Chester resident and event organizer Dana Mollison, owner of Another Man’s Treasure, rebranded this year’s second annual suicide prevention event held in Chester Memorial Hall on Nov. 4 to highlight a holistic approach, with this year theme emphasizing “Wellness of Mind, Body and Soul,” which she said was a more therapeutic approach from last year’s somber approach to suicide deterrence.
Mollison said her focus was on healing, where attendees were not only offered educational resources, but had an opportunity to hear guest speakers and interact with a number of contributors offering classes to address measures to alleviate feelings of hopelessness and depression.
Said Mollison, “We wanted to provide a venue where people could come together to discuss their feelings,” and to learn what could be done “should a family member or friend suffer from severe depression.”
A lot of people attending the event had personal stories to tell of the heartbreak of losing a loved one to suicide, Mollison remarked.
For those currently suffering with depression or for anyone who had a loved one or close friend contemplating suicide, the event included an outreach component in the form of resources provided by Plumas County Behavioral Health and theChester Wellness and Family Resource Center.
A number of free demonstrations and activities were offered for attendees designed to provide therapeutic treatments and techniques using natural methods to mitigate severe anxiety, including a massage table with Erin Maclsaac and Nicole Silvey; “Laughing Yoga” with Nancy Presser; Essential Oils for Emotional Wellness with Kelsha LeAnne; Crocheting with Shayla; a Zumba demo; Macramé with Rita Luallen; art therapy and free counseling sessions along with prayer stations.
Participant Jacquie Cordova provided literature to inform attendees on organizations like Alcoholics Anonymous and Al-Anon family groups with a focus on drug and alcohol addiction.
A “Memory Tree” was located on a wall where people could write the name of a person lost to suicide, as a way to celebrate their memory.
At one of the tables, contributor Rita Luallen said that taking up a hobby was an extremely important way to be creative and focus one’s energies.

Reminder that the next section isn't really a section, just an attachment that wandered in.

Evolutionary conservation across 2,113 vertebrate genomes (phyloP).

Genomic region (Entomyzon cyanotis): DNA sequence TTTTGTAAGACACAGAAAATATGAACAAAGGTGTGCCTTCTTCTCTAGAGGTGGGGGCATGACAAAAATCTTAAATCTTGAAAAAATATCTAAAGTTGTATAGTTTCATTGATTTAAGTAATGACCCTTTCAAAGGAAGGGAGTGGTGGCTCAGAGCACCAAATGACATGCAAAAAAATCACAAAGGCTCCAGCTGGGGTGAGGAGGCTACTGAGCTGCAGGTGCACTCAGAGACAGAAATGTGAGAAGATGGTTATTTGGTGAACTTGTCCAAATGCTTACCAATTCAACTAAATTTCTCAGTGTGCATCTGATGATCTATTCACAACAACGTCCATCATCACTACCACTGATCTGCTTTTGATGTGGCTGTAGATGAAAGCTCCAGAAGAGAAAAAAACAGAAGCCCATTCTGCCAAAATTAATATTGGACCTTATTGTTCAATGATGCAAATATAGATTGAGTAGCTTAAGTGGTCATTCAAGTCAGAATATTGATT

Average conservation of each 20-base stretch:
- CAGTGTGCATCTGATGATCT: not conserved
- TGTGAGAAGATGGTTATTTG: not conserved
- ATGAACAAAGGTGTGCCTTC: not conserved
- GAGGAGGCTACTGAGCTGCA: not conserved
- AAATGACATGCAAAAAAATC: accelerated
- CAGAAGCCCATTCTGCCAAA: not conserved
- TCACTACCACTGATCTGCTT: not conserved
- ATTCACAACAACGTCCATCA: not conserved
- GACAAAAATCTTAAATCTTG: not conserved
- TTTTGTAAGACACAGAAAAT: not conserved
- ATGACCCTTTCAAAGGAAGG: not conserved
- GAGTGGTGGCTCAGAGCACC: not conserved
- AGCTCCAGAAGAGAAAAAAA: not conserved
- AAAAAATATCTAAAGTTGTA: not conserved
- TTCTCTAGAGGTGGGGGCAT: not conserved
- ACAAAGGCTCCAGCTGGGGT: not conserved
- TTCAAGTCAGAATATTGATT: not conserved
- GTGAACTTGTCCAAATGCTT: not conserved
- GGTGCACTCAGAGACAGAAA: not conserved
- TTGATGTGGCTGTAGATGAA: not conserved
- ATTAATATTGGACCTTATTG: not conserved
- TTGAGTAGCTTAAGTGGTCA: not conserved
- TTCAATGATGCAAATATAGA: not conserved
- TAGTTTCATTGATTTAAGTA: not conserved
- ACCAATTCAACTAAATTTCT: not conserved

“When one is depressed, it’s always best to keep your hands and mind busy” Luallen suggested, based on her 40 years of experience with macramé, explaining that “crafts are an excellent activity whereby people can derive extreme pleasure,” and strive to be carefree.
She said that giving away her craft projects free of charge made her feel better when she’s feeling down and lifts her “blues.”
Nancy Presser said her Laughing Yoga class raised one’s spirits through laughter and exercise that increases serotonin, dopamine and endorphin levels — “our happy hormones” — while reducing high levels of cortisol, “our stress hormone,” which is what depression meds are supposed to do, noting that laughter does the same thing naturally and includes a number of psychological benefits, without the side effects of drugs.
Dr. Nellie Salehi, D.O., from the Seneca Healthcare District, a rural health center serving the communities of the Lake Almanor Basin, was the first speaker at the event.
She discussed how in her family practice at the Lake Almanor Clinic as an osteopathic practitioner, she emphasized treating patients as a whole, including psychologically, and avoiding what she considered was too often the overuse of medications as the primary treatment, except in cases when prescribing medication was strictly necessary.
“Sometimes we physicians are too quick to write a prescription,” said Salehi, “before we ask enough questions about what may be the underlining toxic factors causing the disease,” for example the home situation, workplace environment, the misuse of drugs and diet considerations.
Continuing, she said, “Before we start a treatment plan, we must first evaluate the patient musculoskeletally to see if there is something throughout their system that’s causing their pain.”
As for depression, “We ask the patient about their nutritional habits, family life, support systems, stress factors, and so forth, and then always recommend counseling. … As a last resort, we would use pharmaceuticals like antidepressants — there is a place for them — along with ongoing therapy,” she said.